Data Theft & Online Scam- Compromised Data in Trojan’s Trap

data-theft
Data Theft and Online Scam

Data Theft started with an Email

Our victim here is MR, who had checked his emails one night before going to bed, as he had always done. He downloaded an important-looking PDF file to prioritize for the next morning’s schedule. He lived his life organized and thorough. It was busy enough for him to not notice anything wrong with that pdf. Because a normal 3-page pdf file should never exceed kilobytes in size. But the size of that particular document was about 5 megabytes.

After waking up, to his utter disbelief, he found that all of his documents, including that particular PDF, was gone. His computer worked fine, there was a slight lag, that regular user wouldn’t notice. He had more pressing concerns. Still, he didn’t realize that he was a victim of data theft.

The hard drive was empty except for the installed software. He kept his passwords, bank accounts, and financial details in a password-protected tool. That was gone too. His misfortune compounded when he saw that his google drive full of personal, family photos were taken as well. The Dropbox with his official documents had nothing in it. All of these led him to open his email where he found out everything that happened to all his data. Before that day, he only read about these kinds of events in the newspapers and saw them on the television screens. It seemed too unreal to be true.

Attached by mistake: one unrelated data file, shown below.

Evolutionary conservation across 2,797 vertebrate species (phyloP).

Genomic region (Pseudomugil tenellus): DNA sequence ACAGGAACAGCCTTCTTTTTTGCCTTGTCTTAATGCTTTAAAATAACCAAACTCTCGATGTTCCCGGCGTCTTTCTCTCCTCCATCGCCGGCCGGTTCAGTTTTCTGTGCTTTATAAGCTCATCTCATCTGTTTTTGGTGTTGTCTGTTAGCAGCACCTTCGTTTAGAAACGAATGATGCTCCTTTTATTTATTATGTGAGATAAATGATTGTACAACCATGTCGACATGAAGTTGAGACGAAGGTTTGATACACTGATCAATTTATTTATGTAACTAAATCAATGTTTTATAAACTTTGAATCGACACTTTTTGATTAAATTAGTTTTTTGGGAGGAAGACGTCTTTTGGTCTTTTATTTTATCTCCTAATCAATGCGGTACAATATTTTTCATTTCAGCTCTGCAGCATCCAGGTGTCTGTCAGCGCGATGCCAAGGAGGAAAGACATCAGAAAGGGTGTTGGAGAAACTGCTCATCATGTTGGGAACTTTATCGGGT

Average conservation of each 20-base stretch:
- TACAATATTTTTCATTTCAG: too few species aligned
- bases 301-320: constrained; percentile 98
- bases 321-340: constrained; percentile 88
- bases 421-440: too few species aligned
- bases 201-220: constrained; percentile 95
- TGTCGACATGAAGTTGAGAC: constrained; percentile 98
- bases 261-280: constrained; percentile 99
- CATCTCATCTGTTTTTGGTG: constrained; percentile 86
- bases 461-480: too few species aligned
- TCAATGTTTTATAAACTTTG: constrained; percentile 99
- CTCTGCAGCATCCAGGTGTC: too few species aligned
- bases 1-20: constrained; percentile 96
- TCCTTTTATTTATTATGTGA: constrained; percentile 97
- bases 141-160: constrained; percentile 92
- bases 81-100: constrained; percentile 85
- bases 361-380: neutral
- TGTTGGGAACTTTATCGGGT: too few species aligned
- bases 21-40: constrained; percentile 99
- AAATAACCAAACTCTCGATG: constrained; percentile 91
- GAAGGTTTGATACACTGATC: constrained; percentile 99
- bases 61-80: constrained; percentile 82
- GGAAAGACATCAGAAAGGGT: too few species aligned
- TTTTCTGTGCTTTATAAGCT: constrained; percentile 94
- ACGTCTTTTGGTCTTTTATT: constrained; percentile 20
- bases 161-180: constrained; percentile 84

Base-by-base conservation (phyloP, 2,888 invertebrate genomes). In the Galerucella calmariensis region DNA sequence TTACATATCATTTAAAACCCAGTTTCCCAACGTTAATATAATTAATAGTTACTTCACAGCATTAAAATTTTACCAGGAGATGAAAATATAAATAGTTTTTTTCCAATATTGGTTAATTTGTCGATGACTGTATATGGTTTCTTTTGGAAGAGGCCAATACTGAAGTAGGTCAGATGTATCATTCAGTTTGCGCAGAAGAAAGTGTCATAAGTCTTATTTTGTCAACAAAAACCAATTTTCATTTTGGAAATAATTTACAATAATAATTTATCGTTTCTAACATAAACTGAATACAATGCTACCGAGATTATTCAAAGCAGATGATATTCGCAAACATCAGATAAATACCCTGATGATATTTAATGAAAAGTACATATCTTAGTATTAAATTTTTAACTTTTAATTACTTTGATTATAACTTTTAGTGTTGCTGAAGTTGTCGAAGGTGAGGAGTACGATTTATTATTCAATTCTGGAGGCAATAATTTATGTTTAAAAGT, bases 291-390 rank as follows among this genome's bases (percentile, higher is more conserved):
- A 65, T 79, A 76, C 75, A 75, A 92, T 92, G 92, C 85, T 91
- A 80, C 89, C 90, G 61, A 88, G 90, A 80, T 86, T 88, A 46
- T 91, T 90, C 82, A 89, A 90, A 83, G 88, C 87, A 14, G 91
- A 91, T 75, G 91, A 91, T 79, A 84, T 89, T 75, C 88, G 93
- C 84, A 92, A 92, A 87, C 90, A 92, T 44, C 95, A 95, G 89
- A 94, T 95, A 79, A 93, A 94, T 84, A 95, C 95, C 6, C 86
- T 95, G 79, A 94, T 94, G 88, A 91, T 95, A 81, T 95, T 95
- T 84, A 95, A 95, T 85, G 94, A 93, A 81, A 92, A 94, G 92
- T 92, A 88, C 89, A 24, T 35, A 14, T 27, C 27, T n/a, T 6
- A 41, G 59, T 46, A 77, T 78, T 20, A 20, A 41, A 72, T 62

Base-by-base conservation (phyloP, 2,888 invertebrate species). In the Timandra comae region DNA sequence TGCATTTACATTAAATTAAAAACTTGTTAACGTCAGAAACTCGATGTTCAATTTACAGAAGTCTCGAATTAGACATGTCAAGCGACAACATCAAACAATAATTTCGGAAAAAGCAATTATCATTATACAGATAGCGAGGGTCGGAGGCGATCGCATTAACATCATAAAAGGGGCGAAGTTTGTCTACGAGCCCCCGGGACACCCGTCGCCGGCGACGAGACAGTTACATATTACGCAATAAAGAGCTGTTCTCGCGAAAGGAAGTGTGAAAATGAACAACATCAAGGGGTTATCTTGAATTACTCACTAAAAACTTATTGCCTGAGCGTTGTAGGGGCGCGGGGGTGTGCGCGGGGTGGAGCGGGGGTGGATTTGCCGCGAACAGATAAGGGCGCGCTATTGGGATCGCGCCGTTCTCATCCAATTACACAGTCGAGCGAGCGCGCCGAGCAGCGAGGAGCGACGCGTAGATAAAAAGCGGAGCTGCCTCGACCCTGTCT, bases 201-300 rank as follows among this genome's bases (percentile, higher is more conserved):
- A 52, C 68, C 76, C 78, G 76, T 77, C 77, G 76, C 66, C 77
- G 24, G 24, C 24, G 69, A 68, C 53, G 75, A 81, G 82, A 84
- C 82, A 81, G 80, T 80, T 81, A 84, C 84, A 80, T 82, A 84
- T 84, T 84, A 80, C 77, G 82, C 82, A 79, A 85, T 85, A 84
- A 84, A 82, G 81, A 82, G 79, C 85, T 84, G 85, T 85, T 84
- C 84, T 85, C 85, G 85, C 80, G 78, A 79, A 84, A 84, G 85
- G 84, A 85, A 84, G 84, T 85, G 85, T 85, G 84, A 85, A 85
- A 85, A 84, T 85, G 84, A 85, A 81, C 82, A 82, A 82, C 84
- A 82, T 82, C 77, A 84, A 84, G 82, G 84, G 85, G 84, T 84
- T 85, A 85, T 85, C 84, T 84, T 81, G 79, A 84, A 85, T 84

Of course, the email came with a threat of leaking the information, a caution for not going to the police, and a demand for money.

Mr. M’s whole career was riding on that data, not to mention his and his family’s privacy as well. He decided to give in by sending the money as asked. But he never got back all the stolen data. The perpetrator had kept the string tightened around his neck for further extortion. At that point, Mr. M decided to hire us.

Data Theft Incident Response

data-theft-incident-response
Data Theft Incident Response

Upon auditing his devices and traffic, we found out that the hacker got in through a Trojan Horse laced to that PDF file. We removed the dormant virus from client’s device and then investigated the file, the email with which it came attached, and the place where it was originated from. After a successful back-tracing, we got into the hacker’s system and identified the server where he was keeping the stolen data. We wiped the client’s data off of that server and recovered it all.

Finally, we scanned every device client was using for viruses and disinfected them accordingly. Then, we secured the devices and network with our proprietary tools and techniques.